The 5 Love Languages
You may already be familiar with the 5 Love Languages, as developed by Gary Chapman, PhD. By identifying the common ways people build intimacy in relationships, Chapman created five categories or languages people speak in order to express their love:

  • Quality Time
  • Physical Touch
  • Acts of Service
  • Gifts
  • Words of Affirmation

While the 5 Love Languages first developed out of research with romantic partners, the languages themselves transcend relationships of any kind (children, teenagers, etc.). You can take the The Love Language Quiz to learn how you prefer to receive expressions of love from the people closest to you.

Apology Languages

Most recently, Jennifer Thomas, PhD joined Chapman to explore the ways in which we say “I’m sorry.” Chapman’s website offers how effective your apologies are to others. You can also take a quiz that allows you to identify the most effective ways for people to apologize to you. Their work revealed 5 Apology Languages or styles. In each of the five examples below, I will use the same case study to reveal how these different styles look in action:

Alex comes home one evening to find Sam upset. Earlier that day Sam had called Alex to share how their day had been hard. Alex, hearing the stress in Sam’s voice, offers to pick up some items at the store on their way home so Sam won’t have to worry about that on top of their other stressors. Alex leaves work and drives straight home, having forgotten about their offer to go to the store for Sam. Alex apologizes to Sam…

  •  Expressing Regret
    This apology language is all about communicating one’s awareness of the hurt they have caused through their words or actions—or lack thereof. Expressing regret is about understanding and remorse: the person sees how they have hurt you, they validate your feelings of being hurt, and they express sincerely remorse for having hurt you.

 

“I know you were having a rough day, which is why I offered to go, and now I’ve disappointed you and added to your stress. I did not intend to hurt you. I’m sorry.”

 

  • Accepting Responsibility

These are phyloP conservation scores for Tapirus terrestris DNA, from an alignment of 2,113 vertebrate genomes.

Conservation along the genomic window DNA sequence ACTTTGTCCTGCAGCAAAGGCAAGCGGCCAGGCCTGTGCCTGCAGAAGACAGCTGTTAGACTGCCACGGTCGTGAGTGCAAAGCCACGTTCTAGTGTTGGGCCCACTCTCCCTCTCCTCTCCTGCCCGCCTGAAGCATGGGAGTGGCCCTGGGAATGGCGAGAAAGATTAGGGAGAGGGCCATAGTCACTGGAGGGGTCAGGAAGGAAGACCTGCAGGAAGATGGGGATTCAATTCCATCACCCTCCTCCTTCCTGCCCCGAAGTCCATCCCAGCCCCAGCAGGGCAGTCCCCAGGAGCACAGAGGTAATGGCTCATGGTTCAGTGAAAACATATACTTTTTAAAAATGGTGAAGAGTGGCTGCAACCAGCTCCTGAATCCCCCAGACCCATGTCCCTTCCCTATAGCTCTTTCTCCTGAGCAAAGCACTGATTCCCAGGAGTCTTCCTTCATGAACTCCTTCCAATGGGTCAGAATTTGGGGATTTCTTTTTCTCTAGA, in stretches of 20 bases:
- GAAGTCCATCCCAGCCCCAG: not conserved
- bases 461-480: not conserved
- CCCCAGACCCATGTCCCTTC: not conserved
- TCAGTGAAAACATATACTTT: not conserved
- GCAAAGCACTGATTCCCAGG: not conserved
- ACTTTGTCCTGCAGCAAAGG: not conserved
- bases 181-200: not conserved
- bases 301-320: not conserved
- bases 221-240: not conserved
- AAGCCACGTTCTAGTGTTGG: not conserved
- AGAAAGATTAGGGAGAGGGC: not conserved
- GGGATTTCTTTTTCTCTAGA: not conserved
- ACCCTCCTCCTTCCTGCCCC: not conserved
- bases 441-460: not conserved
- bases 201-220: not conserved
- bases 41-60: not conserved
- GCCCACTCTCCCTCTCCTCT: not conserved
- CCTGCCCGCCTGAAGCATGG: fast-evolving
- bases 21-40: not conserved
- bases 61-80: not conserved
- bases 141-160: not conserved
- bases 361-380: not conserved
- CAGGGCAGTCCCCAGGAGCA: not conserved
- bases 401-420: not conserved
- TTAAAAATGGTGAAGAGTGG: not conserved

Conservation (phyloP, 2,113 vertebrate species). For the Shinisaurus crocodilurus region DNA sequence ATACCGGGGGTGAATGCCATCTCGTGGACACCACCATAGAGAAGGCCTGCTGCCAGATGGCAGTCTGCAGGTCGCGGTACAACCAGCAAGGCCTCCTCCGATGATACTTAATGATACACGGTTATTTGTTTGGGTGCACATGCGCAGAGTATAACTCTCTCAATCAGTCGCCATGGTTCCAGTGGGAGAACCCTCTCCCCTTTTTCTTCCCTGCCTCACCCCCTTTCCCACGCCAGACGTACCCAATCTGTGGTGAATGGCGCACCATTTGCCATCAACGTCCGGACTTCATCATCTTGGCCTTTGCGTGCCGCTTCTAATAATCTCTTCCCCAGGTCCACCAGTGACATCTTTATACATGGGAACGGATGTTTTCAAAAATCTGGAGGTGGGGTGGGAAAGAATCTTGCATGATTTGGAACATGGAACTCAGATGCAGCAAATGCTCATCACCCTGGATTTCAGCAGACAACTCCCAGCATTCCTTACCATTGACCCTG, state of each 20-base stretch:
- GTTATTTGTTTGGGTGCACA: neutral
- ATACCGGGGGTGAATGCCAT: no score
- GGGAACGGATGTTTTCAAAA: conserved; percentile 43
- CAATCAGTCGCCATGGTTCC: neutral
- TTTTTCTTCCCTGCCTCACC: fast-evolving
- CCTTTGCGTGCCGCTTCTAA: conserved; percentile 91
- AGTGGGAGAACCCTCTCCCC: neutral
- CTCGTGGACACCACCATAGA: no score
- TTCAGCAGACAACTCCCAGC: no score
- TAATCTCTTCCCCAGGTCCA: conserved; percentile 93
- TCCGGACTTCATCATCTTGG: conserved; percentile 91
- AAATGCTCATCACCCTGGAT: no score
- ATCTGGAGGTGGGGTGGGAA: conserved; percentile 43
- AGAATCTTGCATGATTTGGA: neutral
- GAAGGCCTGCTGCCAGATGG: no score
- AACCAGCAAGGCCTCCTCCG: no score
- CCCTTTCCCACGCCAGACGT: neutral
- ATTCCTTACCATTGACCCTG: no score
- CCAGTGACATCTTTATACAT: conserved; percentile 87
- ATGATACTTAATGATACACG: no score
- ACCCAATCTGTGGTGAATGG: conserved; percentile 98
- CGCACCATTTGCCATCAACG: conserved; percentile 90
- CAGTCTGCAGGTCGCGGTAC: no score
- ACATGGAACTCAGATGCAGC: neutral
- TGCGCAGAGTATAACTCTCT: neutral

There’s no making excuses, pointing fingers, or passing the buck. Communicating an awareness of just how one hurt another is key here. Specifically, this is a style that expresses awareness of specifically how they caused harm, in addition to remorse for having done so.

 

 

“I forgot to go to the store and now you don’t have the items that you need, on top of the hard day you were already having. I was wrong and I am sorry.”

  • Making Restitution
    This apology style includes both words and actions. Not only does one acknowledge the hurt, but they take steps toward fixing the situation—without being prompted by their partner.

 

“I forgot to stop on my way home and I am sorry. Let me make it up to you by going to the store now. What do you need?”

 

  • Genuinely Repenting
    This apology style is based in the adage “Actions speak louder than words.” People who desire the other person to genuinely apologize expect to see some sort of change as a result of the hurting, and their healing—and trust in the relationship—largely depends upon it.

 

 “I’m sorry for forgetting to go to the store and hurting you. In the future I will put a reminder in my phone so I remember.” 

  • Requesting Forgiveness

This apology style places the ability to forgive firmly in the hands of the person who was hurt. While one can offer an apology, only the hurt party can grant forgiveness. This can mean granting space and time to the other person rather than expecting an immediate response to an apology.

“I’m sorry that I forgot to go to the store for you. I didn’t mean to hurt you. Can you forgive me for disappointing you?”

After you learn about your apology style—both giving and receiving—it’s important to share these realizations with your partner, family member, or friend. When we sincerely attempt to repair a harmed relationship, it is most helpful to know what was hurtful and how we can make it right.

Molly J. Scanlon, Ph.D.
Molly J. Scanlon, Ph.D.

Molly J. Scanlon, Ph.D., is an Associate Professor of Writing and a student in the M.S. Family Therapy Program at Nova Southeastern University. Her research interests include identity construction, experiential learning, and mindfulness. She is a contributing editor to The Couple and Family Clinic Blog.

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